Health Belief Model Essay

Health belief model is a framework for nurses to utilize for education in health promotion. It investigates the individual’s willingness to adapt, the individual’s recognition in expressing the necessity in adjusting, and comprehending the advantages of physical and mental wellness changes. Nurses can play a vital role in influencing an individual in making instantaneous and perhaps lasting behavioral health modification. Smoking is one of the most crucial life threatening issues that society face. Smoking cessation to improve one’s health is as an example on how to encourage individuals in making behavior changes. Initially, it is essential for a nurse to assess an individual normal or average smoking pattern in a day. It also important to know how long they have been smoking, to assess their willingness to learn. Long-time smokers may disregard or may be more non-compliant with teaching because of thinking that damage has already been done. (Porter, 2013).

Information will be provided on disease processes related to this lifestyle, such as heart disease and multiple lung diseases. A nurse has to explore an individual’s knowledge resulting to continued tobacco use. Understanding of patient’s behavior and own knowledge of the chosen lifestyle gives a nurse a clear education plan on what needs to be included with health promotion. If a patient is not aware of his or her risk factors for a disease, teaching should be directed towards informing the individual about the personal risk factor. If the individual is aware of the risk, but feel that the behavior change is overwhelming, you can focus your teaching in helping the individual overcome the barriers. Comprehension of overall behavior and circumstances that influence a patient’s decision-making is important. It helps in effective planning of suitable interventions for an individual to promote health and wellness and an effective plan of care.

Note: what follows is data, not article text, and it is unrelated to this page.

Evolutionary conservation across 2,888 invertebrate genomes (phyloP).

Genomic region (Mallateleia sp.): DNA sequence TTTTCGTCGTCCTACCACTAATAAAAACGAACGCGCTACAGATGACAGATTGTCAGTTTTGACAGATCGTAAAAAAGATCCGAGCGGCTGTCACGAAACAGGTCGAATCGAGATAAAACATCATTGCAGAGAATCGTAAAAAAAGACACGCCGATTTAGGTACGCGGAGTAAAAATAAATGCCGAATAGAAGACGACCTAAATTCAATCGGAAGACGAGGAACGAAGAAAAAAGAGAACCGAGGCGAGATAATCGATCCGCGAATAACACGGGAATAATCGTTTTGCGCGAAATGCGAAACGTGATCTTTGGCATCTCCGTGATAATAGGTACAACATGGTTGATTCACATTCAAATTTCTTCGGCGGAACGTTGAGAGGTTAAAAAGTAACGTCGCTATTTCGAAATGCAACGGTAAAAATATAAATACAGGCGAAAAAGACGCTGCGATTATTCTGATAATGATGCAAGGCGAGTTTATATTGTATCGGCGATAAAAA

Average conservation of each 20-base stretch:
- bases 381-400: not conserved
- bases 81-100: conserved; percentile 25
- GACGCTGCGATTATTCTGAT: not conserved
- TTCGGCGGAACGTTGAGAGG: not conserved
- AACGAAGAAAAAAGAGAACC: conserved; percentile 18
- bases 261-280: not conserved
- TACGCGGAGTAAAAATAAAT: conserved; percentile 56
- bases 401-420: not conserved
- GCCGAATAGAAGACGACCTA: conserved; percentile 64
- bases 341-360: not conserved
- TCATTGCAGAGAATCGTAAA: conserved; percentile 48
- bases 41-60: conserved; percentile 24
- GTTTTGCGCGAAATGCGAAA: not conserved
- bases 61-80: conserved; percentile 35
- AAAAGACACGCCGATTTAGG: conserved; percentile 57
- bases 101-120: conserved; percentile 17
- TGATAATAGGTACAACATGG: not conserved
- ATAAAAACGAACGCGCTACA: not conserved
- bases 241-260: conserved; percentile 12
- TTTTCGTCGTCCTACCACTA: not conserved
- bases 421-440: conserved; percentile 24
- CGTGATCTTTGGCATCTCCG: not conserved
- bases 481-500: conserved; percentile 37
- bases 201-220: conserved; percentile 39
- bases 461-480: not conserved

References

Edelman, Kudzma, Mandle, Carole, Elizabeth, Carol. Health Promotion throughout the Life Span. 7th Edition. Mosby, 2010. VitalBook file. Retrieved from https://pageburstls.elsevier.com/#/books

Porter, A. (2013). The Role of the Advanced Practice Nurse in Promoting Smoking Cessation in the Adult Population.MEDSURG Nursing, 22(4), 264-268.Using either the health belief model or the health promotion model, identify its major concepts and assumptions. Explain how the family nurse can design care for families using one of the models. The Health Belief Model correlates culture with the individuals understanding of the severity of the illness and susceptibility. If an individual does not perceive the severity and susceptibility as a threat, the individual will not act or seek healthcare. Cultural beliefs and practices will influence the patients’ perception of healthcare and their perception of promoting health and preventing illness, therefore, determining the type of behavior they will exhibit (motivation vs. resistance). According to Friedman, Bowden, and Jones (2003), “The most comprehensive scheme for looking at disease prevention and illness detection behavior is the Health Belief Model” (p. 431). Four ideas function as the main concepts of the Health Belief Model: susceptibility, seriousness, benefits, barriers (Erkin & Ozsoy, 2012 p. 32).